"And then, the first year was still Devine [his fourth year], and he lost like two games. Losing two games, people were painting out his parking place, throwing crap at his house. The next year, he went 8-3, which was just considered an abomination. People were really still so victory-hungry. They'd been No. 1 in '73 and they were No 1 in '77. The fact that he could do something such as lose three games in a season was outrageous.
"When he left after five years, he was run out of town. Everybody couldn't stand him. I used to say little things in a quiet, little voice, `Well, gee, one national championship in five years, isn't that ...' `Ara was better, Ara was better' [in a deep voice, imitating those who disagreed with his sympathetic question].
"So then they brought in Faust, which taught everybody to have reduced expectations. I think his best season might have been 7-4. So I had three years of Faust. He was a very, very nice man ... such a cheerleader, such a ra-ra, and such a terrible coach. He did teach people that 6-5 could occur."
On watching Notre Dame football today:
"The Faust years were so painful ... history keeps repeating itself, `cause the Faust years, one of the hallmarks was having a bad place kicker. I cannot tell you how many times it would come down to the end. ... So when we're watching it on TV, it's like, can't they ever get someone who can kick the ball? It's endless. It's like `Groundhog Day.' It's bad-kicker-at -Notre Dame-Day. I can't believe that these other guys they got could be any worse."
On the current ambiance of Notre Dame:
"The place has gone much more upscale. Even when I was here, you used to see the older alums, who were probably my age or something now. We thought they were just some geezers ... I met a bunch of guys who'd been alums from the '50s ... we were all too broke to go anywhere fall break, so we went out to Michigan, which was still 18 then, and bought a bunch of this horrible Blatz and crap — bad wine and bad beer that you buy when you're 18 and dumb. We were coming back, walking across south quad, and there were these guys, these old alums, who were out walking around: `Hey, you guys got something to drink in there?' We're like, `Yeah,' and they're like, `Hey, we'll give you 20 bucks for that thing of wine.' And we're like, `Well, gee, sir. We paid like three dollars.' `You kids could use the money.' But then we started talking to them, and they were passing around this three dollar jug of Carlo Rossi or something, and the impression I really got from them ... was that the roots of Notre Dame was a very middle class, even really blue collar, place to send your kid. It was working Catholic. Their dream was for their kid to go here. And I don't know what the stats are now , but just the feel of the place does not have a sort of middle class anymore.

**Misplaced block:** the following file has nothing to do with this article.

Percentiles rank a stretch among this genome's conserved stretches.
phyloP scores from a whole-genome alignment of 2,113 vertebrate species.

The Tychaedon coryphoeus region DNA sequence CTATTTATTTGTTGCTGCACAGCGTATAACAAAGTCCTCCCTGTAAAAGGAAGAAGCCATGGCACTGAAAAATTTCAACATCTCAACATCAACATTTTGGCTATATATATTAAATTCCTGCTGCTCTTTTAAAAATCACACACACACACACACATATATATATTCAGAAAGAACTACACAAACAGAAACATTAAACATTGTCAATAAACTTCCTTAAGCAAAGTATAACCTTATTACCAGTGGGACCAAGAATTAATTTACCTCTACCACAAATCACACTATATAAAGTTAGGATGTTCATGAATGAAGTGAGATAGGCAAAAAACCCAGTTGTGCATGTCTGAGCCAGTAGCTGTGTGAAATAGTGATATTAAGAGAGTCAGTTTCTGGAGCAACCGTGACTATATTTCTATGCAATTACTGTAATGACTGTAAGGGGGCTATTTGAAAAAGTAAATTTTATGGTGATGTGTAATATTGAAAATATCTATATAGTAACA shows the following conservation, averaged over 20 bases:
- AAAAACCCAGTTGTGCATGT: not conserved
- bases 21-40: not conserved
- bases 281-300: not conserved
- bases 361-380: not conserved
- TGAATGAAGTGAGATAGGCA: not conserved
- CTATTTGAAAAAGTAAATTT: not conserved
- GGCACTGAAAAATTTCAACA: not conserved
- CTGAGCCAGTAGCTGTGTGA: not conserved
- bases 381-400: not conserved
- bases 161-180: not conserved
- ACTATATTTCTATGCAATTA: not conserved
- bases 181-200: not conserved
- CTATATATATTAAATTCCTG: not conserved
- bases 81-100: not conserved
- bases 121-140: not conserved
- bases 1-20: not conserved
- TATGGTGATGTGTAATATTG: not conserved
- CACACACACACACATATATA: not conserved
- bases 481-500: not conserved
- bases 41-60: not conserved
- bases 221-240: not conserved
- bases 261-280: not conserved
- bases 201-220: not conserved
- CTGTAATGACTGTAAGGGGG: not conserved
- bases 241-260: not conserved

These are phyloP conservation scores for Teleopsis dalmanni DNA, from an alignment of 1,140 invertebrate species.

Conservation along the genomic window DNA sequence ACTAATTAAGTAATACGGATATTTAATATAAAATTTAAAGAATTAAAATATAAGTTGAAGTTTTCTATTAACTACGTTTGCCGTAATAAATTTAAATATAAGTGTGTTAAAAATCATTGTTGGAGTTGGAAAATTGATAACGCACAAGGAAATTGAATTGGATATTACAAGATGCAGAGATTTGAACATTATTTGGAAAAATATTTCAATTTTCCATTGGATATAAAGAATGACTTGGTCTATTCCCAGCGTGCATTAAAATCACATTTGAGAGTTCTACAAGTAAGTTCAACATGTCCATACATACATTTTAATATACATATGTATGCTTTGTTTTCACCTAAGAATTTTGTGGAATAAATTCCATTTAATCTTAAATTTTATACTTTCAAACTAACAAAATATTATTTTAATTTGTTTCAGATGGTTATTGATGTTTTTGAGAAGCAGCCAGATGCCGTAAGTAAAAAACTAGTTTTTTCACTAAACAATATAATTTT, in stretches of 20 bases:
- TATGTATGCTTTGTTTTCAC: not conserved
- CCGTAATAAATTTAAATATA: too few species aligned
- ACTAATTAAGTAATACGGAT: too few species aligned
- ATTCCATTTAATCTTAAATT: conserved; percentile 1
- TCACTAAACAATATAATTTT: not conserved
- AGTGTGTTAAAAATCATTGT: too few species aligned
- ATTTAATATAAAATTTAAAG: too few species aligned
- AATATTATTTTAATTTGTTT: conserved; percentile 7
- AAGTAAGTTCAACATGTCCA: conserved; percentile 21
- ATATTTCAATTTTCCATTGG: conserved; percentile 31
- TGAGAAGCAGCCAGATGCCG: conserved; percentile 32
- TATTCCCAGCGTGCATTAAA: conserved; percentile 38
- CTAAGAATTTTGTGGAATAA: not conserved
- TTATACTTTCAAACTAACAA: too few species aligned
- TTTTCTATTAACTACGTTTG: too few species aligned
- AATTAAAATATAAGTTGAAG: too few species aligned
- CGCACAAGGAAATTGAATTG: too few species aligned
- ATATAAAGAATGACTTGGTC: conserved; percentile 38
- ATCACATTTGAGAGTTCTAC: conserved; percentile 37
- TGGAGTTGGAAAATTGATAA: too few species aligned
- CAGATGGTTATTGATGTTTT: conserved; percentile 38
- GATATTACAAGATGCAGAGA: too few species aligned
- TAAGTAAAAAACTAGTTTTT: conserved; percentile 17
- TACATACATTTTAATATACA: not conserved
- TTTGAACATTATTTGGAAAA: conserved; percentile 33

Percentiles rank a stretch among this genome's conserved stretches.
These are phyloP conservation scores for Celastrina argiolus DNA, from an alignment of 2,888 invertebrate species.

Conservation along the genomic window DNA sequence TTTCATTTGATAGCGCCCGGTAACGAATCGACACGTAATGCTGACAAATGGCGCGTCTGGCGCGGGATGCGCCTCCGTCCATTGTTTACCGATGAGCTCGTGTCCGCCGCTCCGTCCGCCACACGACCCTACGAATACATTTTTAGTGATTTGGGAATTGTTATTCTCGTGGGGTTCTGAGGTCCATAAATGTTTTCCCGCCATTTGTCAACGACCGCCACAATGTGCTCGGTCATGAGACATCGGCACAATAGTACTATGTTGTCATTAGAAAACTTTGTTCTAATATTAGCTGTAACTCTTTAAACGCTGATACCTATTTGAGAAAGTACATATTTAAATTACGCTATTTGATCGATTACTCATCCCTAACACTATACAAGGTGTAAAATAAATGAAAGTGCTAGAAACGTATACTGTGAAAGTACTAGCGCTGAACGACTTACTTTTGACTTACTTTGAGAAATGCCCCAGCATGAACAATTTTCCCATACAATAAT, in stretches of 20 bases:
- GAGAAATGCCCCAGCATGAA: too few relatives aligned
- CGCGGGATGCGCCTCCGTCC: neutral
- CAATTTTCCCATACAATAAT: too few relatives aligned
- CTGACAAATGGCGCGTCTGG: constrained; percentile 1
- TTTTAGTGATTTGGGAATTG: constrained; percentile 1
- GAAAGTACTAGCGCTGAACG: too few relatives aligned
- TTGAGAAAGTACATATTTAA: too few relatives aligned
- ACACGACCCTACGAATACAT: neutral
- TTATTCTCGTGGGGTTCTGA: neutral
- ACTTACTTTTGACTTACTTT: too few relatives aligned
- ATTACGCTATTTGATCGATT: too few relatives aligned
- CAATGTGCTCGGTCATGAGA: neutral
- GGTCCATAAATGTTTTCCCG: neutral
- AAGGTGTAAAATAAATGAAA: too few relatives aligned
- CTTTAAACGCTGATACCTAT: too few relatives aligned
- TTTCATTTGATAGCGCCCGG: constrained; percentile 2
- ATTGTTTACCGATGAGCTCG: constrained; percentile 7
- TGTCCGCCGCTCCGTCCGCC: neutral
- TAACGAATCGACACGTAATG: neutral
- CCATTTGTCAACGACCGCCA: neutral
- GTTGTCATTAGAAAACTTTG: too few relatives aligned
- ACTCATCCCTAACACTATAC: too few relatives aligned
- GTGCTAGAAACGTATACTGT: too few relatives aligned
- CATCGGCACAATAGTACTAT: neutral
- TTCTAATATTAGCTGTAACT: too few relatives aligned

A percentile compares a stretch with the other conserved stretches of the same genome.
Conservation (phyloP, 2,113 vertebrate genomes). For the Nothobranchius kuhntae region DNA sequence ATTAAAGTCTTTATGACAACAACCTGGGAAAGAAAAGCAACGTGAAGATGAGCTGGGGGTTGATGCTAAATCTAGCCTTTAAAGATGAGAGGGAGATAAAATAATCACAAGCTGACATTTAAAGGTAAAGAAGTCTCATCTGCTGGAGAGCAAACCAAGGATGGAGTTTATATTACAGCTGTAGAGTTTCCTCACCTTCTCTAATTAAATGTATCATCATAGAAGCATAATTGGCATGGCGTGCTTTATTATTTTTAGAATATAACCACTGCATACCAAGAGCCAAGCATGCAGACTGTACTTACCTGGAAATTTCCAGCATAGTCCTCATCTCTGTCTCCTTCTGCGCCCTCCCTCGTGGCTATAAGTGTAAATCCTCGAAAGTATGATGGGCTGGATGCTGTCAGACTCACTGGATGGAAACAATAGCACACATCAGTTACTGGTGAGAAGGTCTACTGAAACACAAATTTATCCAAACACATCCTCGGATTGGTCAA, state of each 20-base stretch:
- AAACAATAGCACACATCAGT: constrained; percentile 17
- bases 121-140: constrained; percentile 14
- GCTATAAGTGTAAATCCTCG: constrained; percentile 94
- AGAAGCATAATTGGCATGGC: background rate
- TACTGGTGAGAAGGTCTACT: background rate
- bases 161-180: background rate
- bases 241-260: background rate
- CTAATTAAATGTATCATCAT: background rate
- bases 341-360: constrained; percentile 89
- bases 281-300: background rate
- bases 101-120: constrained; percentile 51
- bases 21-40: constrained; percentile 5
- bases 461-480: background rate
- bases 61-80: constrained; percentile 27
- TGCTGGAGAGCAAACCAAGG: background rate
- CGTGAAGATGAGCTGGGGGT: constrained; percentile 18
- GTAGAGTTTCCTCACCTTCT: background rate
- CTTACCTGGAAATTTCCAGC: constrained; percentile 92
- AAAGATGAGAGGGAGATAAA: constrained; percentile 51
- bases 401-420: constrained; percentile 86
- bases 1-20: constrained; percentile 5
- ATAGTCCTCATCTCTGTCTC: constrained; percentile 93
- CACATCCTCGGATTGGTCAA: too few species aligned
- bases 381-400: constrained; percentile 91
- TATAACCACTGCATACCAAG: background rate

"The typical car of the student was the bad Ford Ltd. wagon from the early '70s that was rusty and had been handed down ... What I do think when you kind of go through the student parking lots now ... a lot of people ... have new cars. And I think the character of the place has gone more upscale. Everything is much nicer and richer looking."
On travel writing:
"You need to talk to people wherever you go. Find out from the people who live there what's neat. Talk to average people, just regular folks, whoever you encounter, and just, `What is happening?'"
On his wedge into Lonely Planet:
"Right place, right time."
Part two on bowling:
"The opiate of the Midwest."
Favorite movie from college years:
"`Animal House' — That was a very seminal movie for me — `Was it really gonna be like that?'"
"If I ever hear that song again ... Worldwide, you cannot escape that damn song. You can't escape the movie, you can't escape the song."
On American culture abroad:
"American culture has sort of conquered the world. Really, mass popular culture, it's just everywhere. There's no escaping it. Movies, TV, music, the works. And especially with the British, what they comment on a lot is the sort of hypocrisy of it all, 'cause America's seen as this place riven with fundamentalist Christian arguments, stuff like Notre Dame saying you can't run ads from the gay and lesbian community, yet American pop culture is nothing but juvenile celebrations of sex and violence. ... If Trent Lott gives a speech, it gets equal play, like he's representing America. So they see America moralizing about this, that and the other thing, and then inundating the world with ... `Baywatch.'" [Note: he also calls it "wretched entertainment."]
On `Baywatch' in Germany:
"It's huge. It really, really is. We went there in , and I'd heard it was [big]. Like, was it an urban legend or something? But, no, there was really these pathetic Germans that like David Hasselhoff t-shirts. His CDs, you'd see them on the best-selling racks of CD stores. He really was big."
"When I'm on the road, I try to listen to wherever I am, what they're talking about on the radio.
"I got a ticket in Canada last year. The new Sheryl Crow album had come out. There was one on there in particular, with the guns at the Wal-Mart store, and I was like, `Man, what a great line,' and I started speeding and the guy caught me. I was in the middle of nowhere, and I was like, `Yeah, guns at Wal-Mart: good job.'"
On being a Bulls fan in Chicago:
"You had to be, and sure, why not?"
On Notre Dame when Father Hesburgh was president:
"It was like having an absentee landlord in a lot of respects."
On plans for the future:
All Scene Stories for Monday, October 11, 1999